The spread of superbugs—bacteria that have changed in ways that render antibiotics ineffective against them—is a serious and growing threat around the world, according to the World Health Organization’s first global report on antibiotic resistance.

Once common treatments for everyday intestinal and urinary tract infections, pneumonia, infections in newborns, and diseases like gonorrhea, are no longer working in many people.

The new report on the global threat adds to a Centers for Disease Control and Prevention report showing that two million people in the United States are infected annually with antibiotic-resistant bacteria, and 23,000 of them die each year as a result.

To understand the dangers posed by superbugs, National Geographic spoke with Stuart Levy, chair of the board of the Alliance for the Prudent Use of Antibiotics at Tufts University School of Medicine in Boston.

What exactly are superbugs?

Superbugs are bacteria resistant to one or more antibiotics, and they make it difficult to treat or cure infections that once were easily treated. The antibiotic has lost its ability to control or kill bacterial growth. The bacteria can grow even in a sea of antibiotics because the antibiotic doesn’t touch them. Superbugs can be a big problem for healthcare providers as fewer antibiotics can kill the bacteria and stop them from multiplying.

How are the bacteria able to circumvent the power of antibiotics?

At a molecular level, these tiny organisms are finding ways to outsmart the drugs designed to kill them. In the case of ‘superbugs’ they don’t just survive - they thrive. The bacteria have acquired the ability to destroy the antibiotic in order to protect themselves. They’ve developed a gene for resistance to, say, penicillin, and that gene protects them. A genetic mutation might enable a bacteria to produce enzymes that inactivate antibiotics. A bacteria may have developed resistance to five or six antibiotics, so in treatment, you don’t know which one to choose, and the bacteria accumulate resistance by developing new genes. Genetics is working against us, almost like a science-fiction story.

Why are these superbugs spreading and the threat growing?

We’re continuing to use antibiotics in a bad way. They’re supposed to be used to combat bacteria, not viruses. The common cold is a virus. Any time you use an antibiotic when it’s not needed, you’re pushing antibiotic resistance ahead. People are misusing them in their homes. They may have a stockpile they’ve saved, and think taking an antibiotic will help them with a cold. They’re not helping their cold, and they’re propagating resistance.

What about other uses, such as using antibiotics in animal feed by the meat industry?

This is a big issue. About 80 percent of antibiotics manufactured are given to beef cattle, chickens, and hogs to help them grow better and put on more weight. They excrete them, and the antibiotics largely are not broken down. They enter the environment—the ground and the water—and retain their ability to affect bacteria and promote antibiotic resistance.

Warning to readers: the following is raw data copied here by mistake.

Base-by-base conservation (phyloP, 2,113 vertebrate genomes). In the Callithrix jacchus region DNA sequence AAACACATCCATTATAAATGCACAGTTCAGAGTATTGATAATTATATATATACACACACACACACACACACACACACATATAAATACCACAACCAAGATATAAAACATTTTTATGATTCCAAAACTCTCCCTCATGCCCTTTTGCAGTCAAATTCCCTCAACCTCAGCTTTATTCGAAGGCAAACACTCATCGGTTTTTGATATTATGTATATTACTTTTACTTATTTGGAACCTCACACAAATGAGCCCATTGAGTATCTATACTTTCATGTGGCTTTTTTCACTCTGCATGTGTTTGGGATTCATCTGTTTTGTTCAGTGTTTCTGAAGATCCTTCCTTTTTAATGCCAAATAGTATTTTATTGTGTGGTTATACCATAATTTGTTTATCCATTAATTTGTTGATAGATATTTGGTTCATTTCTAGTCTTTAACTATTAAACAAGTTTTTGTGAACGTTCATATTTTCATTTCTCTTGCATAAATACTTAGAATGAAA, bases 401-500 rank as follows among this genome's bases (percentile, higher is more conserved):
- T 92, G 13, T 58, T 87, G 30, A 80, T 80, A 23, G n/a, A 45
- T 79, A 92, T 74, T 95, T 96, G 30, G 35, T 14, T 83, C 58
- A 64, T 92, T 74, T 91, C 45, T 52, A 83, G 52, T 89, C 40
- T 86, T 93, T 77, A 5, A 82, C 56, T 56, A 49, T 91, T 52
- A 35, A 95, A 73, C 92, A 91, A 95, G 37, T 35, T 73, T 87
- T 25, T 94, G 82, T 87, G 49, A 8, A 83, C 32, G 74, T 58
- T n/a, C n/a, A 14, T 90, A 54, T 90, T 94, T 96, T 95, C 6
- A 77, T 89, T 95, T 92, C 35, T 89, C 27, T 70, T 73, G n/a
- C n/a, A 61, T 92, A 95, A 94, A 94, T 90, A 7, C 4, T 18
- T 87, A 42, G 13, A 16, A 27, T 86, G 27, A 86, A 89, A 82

How can we combat the further growth and spread of superbugs?

By using antibiotics only when we need them, and by eliminating their use in animals. There’s a paucity of new antibiotics to take care of these multi-resistant superbugs, so we’re at the mercy of the bacteria.

Are there new antibiotics in development?

Antibiotics are important medicines that have been used to treat bacterial infections for 70 years. They work by either disrupting processes bacteria need to survive or preventing them from reproducing.

But these drugs are becoming less and less effective against bacterial infections and could one day run out. Right now there aren’t any alternatives that could take their place.

It’s conceivable that in 20 years, treatments such as chemotherapy and simple surgery will become impossible because these rely on antibiotics. We are facing a future where a cough or cut could kill once again.

The best way to fight back?

Instead of relying on external responses (antibiotics) to protect us from bacterial and viral infections, we would greatly benefit from keeping our immune system as strong as possible. The immune system, very much like bacteria and viruses, can evolve and adapt. The stagnant and unadaptable response of an antibiotic against a superbug is counter-productive, and it would be ideal to give our bodies a strong immune system to prevent and cure diseases, instead of solely relying on outdated antibiotics.

The World Health Organization recommends that people should use antibiotics only when prescribed by a doctor, that they should complete the full prescription, and never share antibiotics with others or use leftover prescriptions.


Sources: bbc.co.uk, nationalgeographic.com, cbsnews.com